Companies (and households) use rechargeable batteries more and more often. This offers convenience and certainty but also entails a certain safety risk.



Li-ion batteries and both open and sealed lead-acid batteries can be particularly hazardous. Li-ion can overheat and catch fire. Lead-acid batteries produce hydrogen, which if not properly ventilated can cause an explosion.



The casing of these Li-ion batteries is often tight-fitting or is packed into the device. As a result, there is less ventilation and heat cannot be released. When the battery package or its wiring is damaged or the wrong charger is used, the battery can overheat to the point that it will self-ignite. As a response to the various battery fires, new packs are now equipped with monitoring and security electronics that intervene when overheating occurs. For safety, it remains highly important that the battery packs are charged the correct way and that safety measures are taken for spaces where lithium batteries are used.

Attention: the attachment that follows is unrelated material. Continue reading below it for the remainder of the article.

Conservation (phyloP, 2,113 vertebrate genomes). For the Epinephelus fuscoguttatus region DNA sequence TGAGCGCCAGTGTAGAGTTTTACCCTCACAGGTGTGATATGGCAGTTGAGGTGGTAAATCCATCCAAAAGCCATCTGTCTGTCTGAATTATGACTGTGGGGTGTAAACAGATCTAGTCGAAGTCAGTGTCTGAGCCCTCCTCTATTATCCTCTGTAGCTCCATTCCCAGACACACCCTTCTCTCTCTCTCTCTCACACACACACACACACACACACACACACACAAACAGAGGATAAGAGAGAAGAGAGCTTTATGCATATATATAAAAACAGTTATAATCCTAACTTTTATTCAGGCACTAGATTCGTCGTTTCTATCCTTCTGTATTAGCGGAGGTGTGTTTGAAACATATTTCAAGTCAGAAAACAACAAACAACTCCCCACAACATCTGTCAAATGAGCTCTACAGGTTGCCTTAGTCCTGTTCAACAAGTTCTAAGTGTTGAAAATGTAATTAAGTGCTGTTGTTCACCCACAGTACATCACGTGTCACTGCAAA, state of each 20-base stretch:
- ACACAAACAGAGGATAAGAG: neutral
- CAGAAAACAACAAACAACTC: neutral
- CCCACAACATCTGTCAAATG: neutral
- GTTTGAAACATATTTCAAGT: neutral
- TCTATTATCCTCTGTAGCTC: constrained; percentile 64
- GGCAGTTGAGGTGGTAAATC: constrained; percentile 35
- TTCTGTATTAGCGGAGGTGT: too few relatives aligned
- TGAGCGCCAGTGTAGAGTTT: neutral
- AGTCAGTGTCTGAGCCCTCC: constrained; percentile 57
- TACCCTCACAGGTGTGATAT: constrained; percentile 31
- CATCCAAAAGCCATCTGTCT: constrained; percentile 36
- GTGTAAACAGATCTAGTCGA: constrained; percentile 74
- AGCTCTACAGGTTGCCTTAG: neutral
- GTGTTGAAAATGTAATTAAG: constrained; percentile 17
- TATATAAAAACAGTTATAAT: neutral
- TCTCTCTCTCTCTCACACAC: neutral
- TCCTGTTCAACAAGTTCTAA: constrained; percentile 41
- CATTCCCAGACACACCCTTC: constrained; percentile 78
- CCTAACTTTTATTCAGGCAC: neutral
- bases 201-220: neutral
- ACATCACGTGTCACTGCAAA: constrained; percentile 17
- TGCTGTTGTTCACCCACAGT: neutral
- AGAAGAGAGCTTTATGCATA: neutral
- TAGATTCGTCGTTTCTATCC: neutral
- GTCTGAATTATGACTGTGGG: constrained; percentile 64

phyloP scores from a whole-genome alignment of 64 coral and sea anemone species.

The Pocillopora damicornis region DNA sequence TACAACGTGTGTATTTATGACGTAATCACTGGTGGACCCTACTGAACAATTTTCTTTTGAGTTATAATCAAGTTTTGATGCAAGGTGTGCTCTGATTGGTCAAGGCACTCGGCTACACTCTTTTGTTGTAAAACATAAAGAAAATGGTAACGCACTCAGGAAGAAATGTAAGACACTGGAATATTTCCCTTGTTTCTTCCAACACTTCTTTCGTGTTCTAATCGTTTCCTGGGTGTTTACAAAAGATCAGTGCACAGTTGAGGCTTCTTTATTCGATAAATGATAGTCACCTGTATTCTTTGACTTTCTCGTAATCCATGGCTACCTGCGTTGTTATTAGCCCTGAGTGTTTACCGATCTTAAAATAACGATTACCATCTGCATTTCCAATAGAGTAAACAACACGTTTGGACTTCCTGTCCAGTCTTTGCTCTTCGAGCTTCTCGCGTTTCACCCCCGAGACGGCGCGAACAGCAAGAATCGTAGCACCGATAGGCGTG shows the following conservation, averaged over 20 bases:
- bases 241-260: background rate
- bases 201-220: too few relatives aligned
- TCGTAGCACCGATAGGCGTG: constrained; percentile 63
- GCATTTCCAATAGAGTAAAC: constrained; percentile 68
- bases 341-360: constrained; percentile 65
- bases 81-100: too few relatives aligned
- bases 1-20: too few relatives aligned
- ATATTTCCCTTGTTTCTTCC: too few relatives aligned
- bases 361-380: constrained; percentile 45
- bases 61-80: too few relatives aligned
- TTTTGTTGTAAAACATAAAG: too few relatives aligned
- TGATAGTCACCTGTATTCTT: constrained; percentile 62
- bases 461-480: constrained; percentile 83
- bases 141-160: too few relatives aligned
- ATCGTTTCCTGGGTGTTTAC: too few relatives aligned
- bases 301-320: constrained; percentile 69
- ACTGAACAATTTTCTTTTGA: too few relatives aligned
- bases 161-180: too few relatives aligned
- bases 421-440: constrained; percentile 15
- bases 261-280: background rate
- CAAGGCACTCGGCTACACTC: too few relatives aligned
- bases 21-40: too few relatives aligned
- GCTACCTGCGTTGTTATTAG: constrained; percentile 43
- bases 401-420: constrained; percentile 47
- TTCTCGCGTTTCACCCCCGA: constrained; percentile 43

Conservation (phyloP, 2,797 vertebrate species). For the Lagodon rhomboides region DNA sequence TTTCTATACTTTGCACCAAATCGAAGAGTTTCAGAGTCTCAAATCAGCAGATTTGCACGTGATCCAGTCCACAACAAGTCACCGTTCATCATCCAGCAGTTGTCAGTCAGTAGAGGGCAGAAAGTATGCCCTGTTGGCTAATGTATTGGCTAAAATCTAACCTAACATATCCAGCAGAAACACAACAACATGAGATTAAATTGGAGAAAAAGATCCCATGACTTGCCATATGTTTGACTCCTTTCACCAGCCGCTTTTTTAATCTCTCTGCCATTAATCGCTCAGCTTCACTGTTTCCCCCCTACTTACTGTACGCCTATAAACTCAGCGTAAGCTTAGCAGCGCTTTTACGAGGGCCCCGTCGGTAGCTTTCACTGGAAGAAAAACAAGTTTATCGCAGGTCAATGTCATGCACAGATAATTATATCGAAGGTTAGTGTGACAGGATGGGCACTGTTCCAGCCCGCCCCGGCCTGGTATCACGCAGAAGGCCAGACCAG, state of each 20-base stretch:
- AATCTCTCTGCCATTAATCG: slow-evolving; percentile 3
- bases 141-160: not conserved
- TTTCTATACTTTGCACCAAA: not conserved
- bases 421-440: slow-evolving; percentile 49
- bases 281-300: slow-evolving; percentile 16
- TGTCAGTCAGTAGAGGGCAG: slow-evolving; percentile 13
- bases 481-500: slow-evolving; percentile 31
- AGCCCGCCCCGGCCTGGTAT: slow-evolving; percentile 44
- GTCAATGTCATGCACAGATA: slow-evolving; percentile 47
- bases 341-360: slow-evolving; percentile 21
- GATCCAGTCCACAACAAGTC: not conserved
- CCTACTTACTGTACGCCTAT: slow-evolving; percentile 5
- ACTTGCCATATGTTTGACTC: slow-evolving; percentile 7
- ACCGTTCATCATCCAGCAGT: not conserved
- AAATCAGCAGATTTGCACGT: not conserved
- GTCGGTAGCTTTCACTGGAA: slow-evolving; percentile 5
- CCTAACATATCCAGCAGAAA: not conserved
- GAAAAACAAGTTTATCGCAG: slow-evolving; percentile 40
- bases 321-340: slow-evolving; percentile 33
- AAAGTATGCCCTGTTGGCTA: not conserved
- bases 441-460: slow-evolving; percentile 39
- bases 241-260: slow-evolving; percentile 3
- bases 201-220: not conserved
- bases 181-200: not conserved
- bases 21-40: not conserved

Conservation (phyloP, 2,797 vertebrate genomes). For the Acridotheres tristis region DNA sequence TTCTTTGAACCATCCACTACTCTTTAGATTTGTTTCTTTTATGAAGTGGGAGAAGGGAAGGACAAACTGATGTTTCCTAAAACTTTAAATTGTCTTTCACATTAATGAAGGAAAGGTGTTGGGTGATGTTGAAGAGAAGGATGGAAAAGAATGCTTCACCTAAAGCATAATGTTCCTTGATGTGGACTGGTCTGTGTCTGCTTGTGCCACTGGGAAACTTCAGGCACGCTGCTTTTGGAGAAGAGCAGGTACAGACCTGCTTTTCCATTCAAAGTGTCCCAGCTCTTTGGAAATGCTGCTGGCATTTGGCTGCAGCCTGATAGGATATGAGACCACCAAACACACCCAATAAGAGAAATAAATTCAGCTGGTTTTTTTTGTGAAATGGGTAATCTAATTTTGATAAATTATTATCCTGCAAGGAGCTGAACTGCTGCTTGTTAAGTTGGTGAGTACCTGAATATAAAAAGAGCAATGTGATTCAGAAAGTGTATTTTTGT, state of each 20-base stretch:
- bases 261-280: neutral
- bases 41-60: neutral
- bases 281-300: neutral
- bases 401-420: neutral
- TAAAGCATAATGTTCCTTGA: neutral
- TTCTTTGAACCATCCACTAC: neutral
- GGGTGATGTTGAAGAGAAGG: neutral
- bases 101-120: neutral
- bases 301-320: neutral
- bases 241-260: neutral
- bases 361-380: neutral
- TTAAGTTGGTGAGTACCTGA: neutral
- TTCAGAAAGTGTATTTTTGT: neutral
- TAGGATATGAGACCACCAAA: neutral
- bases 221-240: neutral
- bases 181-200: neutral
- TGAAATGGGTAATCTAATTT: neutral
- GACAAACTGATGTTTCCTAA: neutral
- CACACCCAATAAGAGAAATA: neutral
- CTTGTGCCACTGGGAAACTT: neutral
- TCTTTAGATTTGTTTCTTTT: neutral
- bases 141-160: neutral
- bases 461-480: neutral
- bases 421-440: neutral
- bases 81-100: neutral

Although exact figures are not available, in 2017 there were an estimated two incidents every week in the Netherlands involving this type of batteries. The problem with lithium was in particular the short circuit that could occur when growing crystals broke though the division between plus and minus. But safety is now much improved. Nails were driven through a Li-ion accumulator. This did not cause any problem. Nevertheless, let yourself be advised by Elfa.



Hydrogen is released when lead batteries are charged. As hydrogen is an explosive gas, battery charging spaces must be well-ventilated. As hydrogen gas is lighter than air it will accumulate below the ceiling. An explosive mix of hydrogen gas and air occurs when the concentration of the hydrogen gas is more than 4%. Of course, Elfa can give extensive advice on the layout of an battery space, considering not only all other strict demands made on such spaces, such as an acid-resistant flor for the battery charging space that has a decay of two percent as compared to sewage systems or wells.

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